According to en.wikipedia.org, higher mental functions are affected first in the process. Especially in the later stages of the condition, affected persons may be disoriented in time (not knowing what day of the week, day of the month, month, or even what year it is), in place (not knowing where they are), and in person (not knowing who they are or others around them). Symptoms of dementia can be classified as either reversible or irreversible, depending upon the etiology of the disease. Less than 10 percent of cases of dementia are due to causes which may presently be reversed with treatment.
Alzheimer's/Schizophrenia Link Discovered
ScienceDaily (May 9, 2008) — Neuroscientists at Johns Hopkins have discovered that mice lacking an enzyme that contributes to Alzheimer disease exhibit a number of schizophrenia-like behaviors. The finding raises the possibility that this enzyme may participate in the development of schizophrenia and related psychiatric disorders and therefore may provide a new target for developing therapies.
The BACE1 enzyme, for beta-site amyloid precursor protein cleaving enzyme, generates the amyloid proteins that lead to Alzheimer's disease. The research team years ago suspected that removing BACE1 might prevent Alzheimer.
"We knew at the time that in addition to amyloid precursor protein, BACE1 interacts with other proteins but we didn't know how those interactions might affect behavior," says Alena Savonenko, M.D., Ph.D., an assistant professor in neuropathology at Hopkins.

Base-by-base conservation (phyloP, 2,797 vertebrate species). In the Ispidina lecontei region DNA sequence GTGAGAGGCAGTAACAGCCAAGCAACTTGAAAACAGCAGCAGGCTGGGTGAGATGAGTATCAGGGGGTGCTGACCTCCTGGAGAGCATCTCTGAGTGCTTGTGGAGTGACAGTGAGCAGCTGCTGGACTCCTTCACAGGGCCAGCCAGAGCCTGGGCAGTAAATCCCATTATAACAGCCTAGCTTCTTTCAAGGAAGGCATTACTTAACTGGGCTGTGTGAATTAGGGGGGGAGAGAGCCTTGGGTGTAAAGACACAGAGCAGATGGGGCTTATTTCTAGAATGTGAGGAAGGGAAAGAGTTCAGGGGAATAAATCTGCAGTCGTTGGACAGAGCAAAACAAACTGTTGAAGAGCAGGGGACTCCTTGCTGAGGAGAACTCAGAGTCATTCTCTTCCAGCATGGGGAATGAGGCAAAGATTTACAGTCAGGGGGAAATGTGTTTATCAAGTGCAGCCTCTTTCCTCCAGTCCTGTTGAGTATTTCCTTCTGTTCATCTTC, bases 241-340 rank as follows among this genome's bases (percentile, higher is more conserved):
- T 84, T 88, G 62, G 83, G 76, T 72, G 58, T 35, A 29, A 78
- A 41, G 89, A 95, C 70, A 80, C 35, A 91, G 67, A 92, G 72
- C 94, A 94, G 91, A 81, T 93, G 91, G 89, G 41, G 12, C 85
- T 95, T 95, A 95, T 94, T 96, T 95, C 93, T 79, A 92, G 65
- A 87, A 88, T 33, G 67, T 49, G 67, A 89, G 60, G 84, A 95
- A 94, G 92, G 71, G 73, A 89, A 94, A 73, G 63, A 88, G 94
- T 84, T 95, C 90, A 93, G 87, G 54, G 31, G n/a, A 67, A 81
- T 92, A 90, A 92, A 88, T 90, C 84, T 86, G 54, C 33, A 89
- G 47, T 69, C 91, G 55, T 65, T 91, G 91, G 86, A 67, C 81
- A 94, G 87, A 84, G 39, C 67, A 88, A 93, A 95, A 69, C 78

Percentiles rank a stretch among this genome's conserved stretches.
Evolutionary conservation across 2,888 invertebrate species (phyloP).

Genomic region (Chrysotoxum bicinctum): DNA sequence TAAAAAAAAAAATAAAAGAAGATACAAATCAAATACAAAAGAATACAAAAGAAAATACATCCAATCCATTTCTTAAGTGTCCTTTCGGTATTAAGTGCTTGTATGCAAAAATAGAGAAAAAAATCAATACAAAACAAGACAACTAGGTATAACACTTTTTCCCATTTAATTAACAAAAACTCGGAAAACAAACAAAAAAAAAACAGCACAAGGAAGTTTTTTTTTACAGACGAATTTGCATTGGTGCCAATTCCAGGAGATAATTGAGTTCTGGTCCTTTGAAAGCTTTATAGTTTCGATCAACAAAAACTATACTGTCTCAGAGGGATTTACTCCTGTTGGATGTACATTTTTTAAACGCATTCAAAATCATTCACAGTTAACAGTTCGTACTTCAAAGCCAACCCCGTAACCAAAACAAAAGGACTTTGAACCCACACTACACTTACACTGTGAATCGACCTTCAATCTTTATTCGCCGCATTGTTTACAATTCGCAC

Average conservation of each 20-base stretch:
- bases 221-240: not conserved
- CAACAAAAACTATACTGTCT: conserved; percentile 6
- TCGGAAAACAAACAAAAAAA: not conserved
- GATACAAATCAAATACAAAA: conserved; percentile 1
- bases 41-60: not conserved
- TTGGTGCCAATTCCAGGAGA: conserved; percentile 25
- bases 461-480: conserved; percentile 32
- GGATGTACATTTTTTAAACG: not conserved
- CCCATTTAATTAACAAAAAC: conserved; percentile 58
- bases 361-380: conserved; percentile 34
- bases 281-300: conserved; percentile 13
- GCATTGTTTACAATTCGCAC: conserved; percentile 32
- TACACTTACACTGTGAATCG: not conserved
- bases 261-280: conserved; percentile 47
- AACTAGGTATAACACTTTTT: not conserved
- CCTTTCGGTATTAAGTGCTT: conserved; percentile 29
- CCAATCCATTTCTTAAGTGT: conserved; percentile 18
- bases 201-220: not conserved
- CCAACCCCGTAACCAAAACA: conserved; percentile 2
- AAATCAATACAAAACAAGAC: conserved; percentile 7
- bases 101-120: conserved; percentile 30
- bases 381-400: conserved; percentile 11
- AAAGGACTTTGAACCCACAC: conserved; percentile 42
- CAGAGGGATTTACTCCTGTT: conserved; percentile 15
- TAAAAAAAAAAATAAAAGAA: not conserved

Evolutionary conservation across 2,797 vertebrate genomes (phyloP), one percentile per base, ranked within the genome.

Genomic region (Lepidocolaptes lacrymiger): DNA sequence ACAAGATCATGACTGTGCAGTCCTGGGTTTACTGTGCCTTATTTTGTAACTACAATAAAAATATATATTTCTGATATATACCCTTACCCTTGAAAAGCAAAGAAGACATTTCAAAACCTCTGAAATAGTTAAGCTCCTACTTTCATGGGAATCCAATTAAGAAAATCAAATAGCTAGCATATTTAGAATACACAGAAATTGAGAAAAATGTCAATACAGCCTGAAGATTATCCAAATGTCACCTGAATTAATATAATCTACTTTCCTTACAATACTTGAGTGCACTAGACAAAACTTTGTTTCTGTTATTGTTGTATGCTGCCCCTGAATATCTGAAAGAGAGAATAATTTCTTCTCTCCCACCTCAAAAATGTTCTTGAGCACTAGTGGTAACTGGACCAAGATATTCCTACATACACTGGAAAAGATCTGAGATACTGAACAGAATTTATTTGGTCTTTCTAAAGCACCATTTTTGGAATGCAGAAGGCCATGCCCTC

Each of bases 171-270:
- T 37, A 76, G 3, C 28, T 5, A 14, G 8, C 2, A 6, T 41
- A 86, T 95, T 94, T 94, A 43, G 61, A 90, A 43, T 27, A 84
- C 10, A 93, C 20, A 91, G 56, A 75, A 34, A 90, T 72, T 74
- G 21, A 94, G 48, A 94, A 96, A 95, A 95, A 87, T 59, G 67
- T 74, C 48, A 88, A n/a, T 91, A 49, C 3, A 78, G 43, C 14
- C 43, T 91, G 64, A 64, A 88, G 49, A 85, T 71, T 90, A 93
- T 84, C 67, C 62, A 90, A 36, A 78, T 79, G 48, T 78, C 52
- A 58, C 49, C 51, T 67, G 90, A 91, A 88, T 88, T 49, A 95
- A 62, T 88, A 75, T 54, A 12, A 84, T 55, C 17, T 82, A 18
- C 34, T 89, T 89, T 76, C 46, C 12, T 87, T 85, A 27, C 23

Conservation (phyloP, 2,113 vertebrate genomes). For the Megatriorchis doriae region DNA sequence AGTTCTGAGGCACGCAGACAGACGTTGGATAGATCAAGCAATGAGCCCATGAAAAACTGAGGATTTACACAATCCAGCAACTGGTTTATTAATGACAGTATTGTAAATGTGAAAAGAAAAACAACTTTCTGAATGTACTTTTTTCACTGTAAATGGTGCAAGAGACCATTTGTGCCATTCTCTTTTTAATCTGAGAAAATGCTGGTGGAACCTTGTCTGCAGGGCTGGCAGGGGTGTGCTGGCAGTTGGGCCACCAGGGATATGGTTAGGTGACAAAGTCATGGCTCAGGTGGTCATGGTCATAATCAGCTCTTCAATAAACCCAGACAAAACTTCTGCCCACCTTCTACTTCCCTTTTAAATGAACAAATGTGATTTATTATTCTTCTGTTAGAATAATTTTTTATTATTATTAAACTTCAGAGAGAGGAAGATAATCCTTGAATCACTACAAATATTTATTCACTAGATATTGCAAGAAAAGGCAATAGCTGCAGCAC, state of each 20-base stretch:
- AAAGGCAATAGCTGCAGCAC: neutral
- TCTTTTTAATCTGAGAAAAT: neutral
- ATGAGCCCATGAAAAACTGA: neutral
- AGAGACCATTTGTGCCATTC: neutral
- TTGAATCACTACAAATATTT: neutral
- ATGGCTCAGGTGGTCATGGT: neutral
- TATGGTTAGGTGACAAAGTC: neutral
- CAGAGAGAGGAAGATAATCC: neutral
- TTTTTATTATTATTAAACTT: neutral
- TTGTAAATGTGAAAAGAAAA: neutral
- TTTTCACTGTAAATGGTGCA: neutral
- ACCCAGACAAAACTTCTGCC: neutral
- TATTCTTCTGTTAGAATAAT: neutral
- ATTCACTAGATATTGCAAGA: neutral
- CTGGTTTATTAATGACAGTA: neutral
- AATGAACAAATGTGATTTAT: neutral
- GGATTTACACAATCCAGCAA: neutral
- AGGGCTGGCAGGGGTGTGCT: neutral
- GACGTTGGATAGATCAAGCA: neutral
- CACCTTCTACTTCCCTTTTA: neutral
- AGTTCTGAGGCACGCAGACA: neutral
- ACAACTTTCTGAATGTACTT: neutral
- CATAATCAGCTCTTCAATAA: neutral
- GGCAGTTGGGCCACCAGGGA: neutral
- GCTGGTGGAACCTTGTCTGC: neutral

Reporting in the Proceedings of the National Academies of Sciences, the research team describes how mice lacking the BACE1 enzyme show deficits in social recognition among other behaviors classically linked to schizophrenia.
A normal mouse, when introduced to another mouse, shows a lot of interest the first time they meet. If the mice are separated then reintroduced, their interest drops because they remember having met before, a phenomenon the researchers call habituation. If they then introduce a completely different mouse, interest piques again at the newbie.
The researchers introduced mice lacking BACE1 to another mouse. The first time they met, the BACE1 mouse showed interest, the second time meeting the same mouse the BACE1 mouse showed less interest and even less interest the third time. The researchers then introduced the BACE1 mouse to a totally different mouse of a different strain and the BACE1 mouse showed no interest at all. "These mice were totally disinterested, normal mice just don't behave like this," says Savonenko.
Additionally, the researchers found that these BACE1-lacking mice also displayed many other schizophrenia-like traits. Most importantly, according to Savonenko, some of the deficits improved after treatment with the antipsychotic drug clozapine.
Because schizophrenia is a disorder likely caused by many different factors, Savonenko explains that BACE1 might contribute to an increased risk of schizophrenia in certain patients and the BACE1 mice will be a useful animal model. "We never thought we would see one mouse that closely mimics so many of the clinical features of schizophrenia," says Alena Savonenko, M.D., Ph.D., an assistant professor of neuropathology at Hopkins. "This could be a really useful model to study and understand the molecular contributions to the disease."
The research was funded by the National Institutes of Health, the National Institute on Aging, the Alzheimer's Association, the Adler Foundation, the Ilanna Starr Scholar Fund and the Bristol-Myers Squibb Foundation.
Authors on the paper are Savonenko, T. Melnikova, F. Laird, K.-A. Stewart, D. Price and P. Wong, all of Hopkins.